Tapping Technology

Global water utilities’ experience

Water and sanitation services are fundamental to a society’s well-being and it is necessary for urban utilities to maintain high standards in this regard. As water is a basic necessity, supplying drinking water is a continuous process and water utilities focus on the whole management process, from catchment to source and finally to consumers’ taps. Water that is unfit for consumption undermines consumer confidence, leading to complaints and, more importantly, to the use of water from sources that are less safe. Therefore, it is the responsibility of water utilities to ensure the provision of safe water supply to their consumers.

The United Nations World Water Development (UNWWD) report, published in 2019, estimates that 3.6 billion people live in areas that suffer from water scarcity for at least one month each year. Further, as per the report, by 2050, 6 billion people around the world are expected to suffer from clean water scarcity. In order to overcome these challenges, water utilities are leveraging internet of things (IoT) and digitalising their operations for efficient water management throughout the water cycle, from source to taps, besides ensuring efficient treatment of wastewater to protect the scare water resources.

Currently, water utilities are at a critical juncture, as they are planning to upgrade the existing infrastructure to improve the resilience of key operations to serve their consumers better and curb water wastage. Meanwhile, governments and policymakers are undertaking several short-term and long-term measures to improve regional water security and self-sufficiency.

A gamut of initiatives

Established in 2004, GWMWater is a government-owned statutory corporation responsible for providing, managing and operating water supply and sewerage systems in Victoria, Australia. GWMWater’s operational area covers around 62,000 square km or 25 per cent of Victoria. Using IoT technology, GWMWater replaced 29,000 water meters with an all-in-one device and retrofitted 3,000 meters with electronic devices. The retrofitted meters are low-cost electronic devices, which use a low-power wide area network to transfer data to the host provider. The consumption data is then aggregated by the host provider, returned to GWMWater for operational purposes and redirected into the customer portal, thereby empowering customers with more accurate information about their water services.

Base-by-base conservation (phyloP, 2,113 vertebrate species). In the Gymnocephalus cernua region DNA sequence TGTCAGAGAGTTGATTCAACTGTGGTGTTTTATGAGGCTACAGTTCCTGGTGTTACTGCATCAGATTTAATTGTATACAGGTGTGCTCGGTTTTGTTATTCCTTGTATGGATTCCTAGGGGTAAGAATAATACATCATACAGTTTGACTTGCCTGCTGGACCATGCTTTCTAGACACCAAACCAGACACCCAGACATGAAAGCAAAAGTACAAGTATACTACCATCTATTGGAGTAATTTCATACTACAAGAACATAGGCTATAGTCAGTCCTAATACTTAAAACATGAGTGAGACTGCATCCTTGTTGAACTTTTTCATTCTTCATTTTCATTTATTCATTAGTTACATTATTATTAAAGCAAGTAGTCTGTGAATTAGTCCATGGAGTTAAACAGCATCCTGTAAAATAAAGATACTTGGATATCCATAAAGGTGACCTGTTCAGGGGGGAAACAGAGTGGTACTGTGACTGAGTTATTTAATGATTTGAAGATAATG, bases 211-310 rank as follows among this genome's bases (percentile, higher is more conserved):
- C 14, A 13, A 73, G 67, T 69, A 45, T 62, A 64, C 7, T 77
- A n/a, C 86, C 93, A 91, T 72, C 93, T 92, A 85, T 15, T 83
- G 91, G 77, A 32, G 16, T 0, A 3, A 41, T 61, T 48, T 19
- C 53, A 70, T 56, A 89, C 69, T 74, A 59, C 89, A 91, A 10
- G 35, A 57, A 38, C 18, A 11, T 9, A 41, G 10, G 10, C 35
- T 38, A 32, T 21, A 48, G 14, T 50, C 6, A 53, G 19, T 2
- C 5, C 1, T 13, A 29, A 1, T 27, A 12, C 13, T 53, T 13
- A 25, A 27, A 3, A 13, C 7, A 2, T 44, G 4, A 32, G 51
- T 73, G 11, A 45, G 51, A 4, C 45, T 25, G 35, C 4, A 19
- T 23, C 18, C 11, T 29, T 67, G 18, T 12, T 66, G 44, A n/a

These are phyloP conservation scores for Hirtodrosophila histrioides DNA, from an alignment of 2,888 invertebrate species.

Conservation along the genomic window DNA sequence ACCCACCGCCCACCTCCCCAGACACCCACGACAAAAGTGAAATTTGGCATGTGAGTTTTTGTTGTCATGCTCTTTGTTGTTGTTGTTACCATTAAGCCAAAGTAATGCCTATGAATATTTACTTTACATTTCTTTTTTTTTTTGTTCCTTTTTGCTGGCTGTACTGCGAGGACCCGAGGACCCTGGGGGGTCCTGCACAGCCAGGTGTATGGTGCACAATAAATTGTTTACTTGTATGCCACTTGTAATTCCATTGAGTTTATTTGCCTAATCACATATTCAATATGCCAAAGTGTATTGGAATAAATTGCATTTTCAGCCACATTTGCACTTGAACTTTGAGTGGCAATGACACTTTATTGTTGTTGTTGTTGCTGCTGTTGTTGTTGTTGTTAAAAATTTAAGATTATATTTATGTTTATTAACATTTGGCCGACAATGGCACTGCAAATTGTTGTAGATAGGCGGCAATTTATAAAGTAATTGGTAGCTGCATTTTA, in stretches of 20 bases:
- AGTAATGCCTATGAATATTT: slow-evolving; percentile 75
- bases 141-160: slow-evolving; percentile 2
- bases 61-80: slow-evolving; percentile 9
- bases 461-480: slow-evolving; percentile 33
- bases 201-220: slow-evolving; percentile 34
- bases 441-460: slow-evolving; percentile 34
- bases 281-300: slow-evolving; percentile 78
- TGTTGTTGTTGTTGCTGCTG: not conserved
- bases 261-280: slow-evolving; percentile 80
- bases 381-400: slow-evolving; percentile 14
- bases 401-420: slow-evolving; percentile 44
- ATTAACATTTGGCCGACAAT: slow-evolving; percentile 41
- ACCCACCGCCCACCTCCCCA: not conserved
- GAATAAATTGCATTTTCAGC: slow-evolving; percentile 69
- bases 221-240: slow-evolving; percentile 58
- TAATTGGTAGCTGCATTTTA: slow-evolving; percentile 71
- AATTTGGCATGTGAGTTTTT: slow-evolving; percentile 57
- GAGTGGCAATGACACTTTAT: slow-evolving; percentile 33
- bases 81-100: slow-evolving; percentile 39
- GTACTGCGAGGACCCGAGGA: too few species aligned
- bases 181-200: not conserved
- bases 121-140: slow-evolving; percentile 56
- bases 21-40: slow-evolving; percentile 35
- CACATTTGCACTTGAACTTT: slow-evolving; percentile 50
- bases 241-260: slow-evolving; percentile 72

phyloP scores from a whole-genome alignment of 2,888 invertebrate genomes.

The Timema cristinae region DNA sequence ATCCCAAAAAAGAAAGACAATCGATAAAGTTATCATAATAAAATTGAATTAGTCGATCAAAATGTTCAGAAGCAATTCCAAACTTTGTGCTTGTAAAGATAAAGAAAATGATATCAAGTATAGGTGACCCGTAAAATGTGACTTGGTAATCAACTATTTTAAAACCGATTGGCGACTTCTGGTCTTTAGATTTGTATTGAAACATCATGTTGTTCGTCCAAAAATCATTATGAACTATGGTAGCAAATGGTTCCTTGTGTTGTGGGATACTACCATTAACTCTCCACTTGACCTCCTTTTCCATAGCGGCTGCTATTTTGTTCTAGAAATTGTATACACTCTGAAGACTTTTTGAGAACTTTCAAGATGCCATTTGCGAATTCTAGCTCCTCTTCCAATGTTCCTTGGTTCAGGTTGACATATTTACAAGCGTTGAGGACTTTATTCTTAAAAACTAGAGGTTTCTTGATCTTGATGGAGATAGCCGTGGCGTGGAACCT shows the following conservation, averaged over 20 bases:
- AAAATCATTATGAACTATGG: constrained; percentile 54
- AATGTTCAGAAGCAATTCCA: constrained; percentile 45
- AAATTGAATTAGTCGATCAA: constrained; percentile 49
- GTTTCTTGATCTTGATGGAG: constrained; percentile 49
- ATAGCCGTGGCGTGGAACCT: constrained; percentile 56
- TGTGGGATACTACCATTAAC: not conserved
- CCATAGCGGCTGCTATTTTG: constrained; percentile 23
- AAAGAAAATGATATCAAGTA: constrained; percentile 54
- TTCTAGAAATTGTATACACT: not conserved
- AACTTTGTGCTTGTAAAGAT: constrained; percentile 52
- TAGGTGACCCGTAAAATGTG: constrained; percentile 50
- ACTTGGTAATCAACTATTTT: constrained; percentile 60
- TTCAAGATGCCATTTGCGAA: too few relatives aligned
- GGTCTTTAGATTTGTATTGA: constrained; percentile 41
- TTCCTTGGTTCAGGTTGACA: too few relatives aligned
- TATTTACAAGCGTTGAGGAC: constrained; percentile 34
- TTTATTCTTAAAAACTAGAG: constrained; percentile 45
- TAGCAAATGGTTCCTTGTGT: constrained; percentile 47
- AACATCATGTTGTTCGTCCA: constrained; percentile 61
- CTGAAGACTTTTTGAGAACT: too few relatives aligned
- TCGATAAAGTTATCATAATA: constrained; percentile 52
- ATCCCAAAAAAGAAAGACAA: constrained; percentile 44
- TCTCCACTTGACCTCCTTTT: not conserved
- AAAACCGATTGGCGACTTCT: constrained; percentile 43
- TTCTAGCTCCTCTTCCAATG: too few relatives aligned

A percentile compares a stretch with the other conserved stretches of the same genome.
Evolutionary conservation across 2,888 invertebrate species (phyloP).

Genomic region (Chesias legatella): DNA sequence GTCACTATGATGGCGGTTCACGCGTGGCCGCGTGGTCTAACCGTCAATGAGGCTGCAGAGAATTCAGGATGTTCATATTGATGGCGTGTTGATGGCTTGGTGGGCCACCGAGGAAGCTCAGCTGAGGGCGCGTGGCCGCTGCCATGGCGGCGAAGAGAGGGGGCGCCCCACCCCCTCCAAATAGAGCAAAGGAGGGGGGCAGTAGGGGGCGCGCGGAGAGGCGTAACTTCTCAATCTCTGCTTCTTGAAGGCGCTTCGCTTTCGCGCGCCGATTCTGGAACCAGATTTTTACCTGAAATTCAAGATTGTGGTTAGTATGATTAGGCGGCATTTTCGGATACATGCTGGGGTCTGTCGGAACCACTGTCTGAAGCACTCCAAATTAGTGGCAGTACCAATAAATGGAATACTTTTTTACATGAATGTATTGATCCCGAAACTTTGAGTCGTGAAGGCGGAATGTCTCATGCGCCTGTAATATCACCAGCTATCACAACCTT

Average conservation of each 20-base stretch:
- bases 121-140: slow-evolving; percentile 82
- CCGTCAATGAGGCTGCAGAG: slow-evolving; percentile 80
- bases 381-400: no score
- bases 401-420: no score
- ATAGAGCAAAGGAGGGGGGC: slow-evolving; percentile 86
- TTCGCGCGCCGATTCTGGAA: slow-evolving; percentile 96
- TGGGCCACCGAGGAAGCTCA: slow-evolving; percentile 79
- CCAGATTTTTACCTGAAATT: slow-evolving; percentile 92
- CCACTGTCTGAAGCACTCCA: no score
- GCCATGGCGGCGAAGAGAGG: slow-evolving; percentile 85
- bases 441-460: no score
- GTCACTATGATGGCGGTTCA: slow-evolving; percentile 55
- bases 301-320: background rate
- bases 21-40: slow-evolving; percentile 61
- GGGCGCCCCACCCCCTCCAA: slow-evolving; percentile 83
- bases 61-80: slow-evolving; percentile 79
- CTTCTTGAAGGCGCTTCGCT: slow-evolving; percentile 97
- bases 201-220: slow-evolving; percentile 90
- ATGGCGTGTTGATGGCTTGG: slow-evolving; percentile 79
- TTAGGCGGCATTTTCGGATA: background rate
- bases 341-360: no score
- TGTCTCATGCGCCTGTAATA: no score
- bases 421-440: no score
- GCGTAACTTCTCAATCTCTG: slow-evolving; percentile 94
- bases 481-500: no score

The portal presents an opportunity to deliver tailored information to customers such as whether the retrofitted meters receive potable or non-potable supply, and the current level of water restrictions based on each property’s location. Feedback from the first phase of the pilot programme, which featured 200 early adopters, established that 25 per cent of customers had set up high water use or leak alerts.

Non-revenue water (NRW) is one of the pressing issues for water utilities, arising due to leaking and broken pipes usually caused by either outdated infrastructure or poor maintenance. Various utilities across the world are tackling the challenge of NRW by including leak reduction goals.

The city of Lille in France has set a target of improving its water network performance from 79 per cent to 85 per cent by 2023 using IoT-based water management solutions. Other regional governments are also directing utilities to upgrade their water distribution networks through regulatory policies. Some of the early initiatives by countries such as Singapore, South Korea, Israel and Malta, where regulatory policymakers have mandated the use of digital technologies to improve smart water grids and to reduce utilities’ water losses to less than 12 per cent, are driving the adoption of leak detection and monitoring of water pressure.

In South Korea, Gochang Waterworks implemented smart water meters in 24,000 households in Gochang county by end-2017. This smart metering project not only improved the accuracy of usage-based data for billing but also reduced costs from leakages by 19 per cent.